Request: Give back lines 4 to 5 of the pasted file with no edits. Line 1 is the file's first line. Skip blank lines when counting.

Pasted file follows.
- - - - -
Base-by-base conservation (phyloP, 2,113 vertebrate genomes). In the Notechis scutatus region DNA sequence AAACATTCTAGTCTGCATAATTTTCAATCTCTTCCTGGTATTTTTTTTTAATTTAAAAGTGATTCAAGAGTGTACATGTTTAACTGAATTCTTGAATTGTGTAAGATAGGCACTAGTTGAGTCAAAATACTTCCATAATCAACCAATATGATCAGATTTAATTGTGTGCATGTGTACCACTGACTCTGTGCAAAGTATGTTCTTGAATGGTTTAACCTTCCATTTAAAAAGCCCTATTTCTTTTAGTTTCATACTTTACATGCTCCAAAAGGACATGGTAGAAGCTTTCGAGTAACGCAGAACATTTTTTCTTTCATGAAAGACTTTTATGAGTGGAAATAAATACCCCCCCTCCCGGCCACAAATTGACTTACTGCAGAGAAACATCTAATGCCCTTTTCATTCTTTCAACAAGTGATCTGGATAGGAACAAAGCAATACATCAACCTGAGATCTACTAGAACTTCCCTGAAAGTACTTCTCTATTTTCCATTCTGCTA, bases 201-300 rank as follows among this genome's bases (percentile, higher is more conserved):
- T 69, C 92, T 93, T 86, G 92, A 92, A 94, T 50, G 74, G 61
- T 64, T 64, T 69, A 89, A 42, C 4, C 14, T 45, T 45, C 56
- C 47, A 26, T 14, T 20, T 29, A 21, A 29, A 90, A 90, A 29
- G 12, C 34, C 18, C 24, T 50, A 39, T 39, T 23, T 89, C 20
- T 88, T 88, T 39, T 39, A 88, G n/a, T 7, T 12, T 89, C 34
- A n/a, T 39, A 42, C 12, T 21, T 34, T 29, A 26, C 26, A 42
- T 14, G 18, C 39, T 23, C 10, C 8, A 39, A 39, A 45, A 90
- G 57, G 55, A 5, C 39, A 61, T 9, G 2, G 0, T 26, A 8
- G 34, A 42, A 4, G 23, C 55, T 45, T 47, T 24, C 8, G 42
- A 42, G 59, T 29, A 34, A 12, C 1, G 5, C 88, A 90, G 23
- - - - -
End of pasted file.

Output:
- C 47, A 26, T 14, T 20, T 29, A 21, A 29, A 90, A 90, A 29
- G 12, C 34, C 18, C 24, T 50, A 39, T 39, T 23, T 89, C 20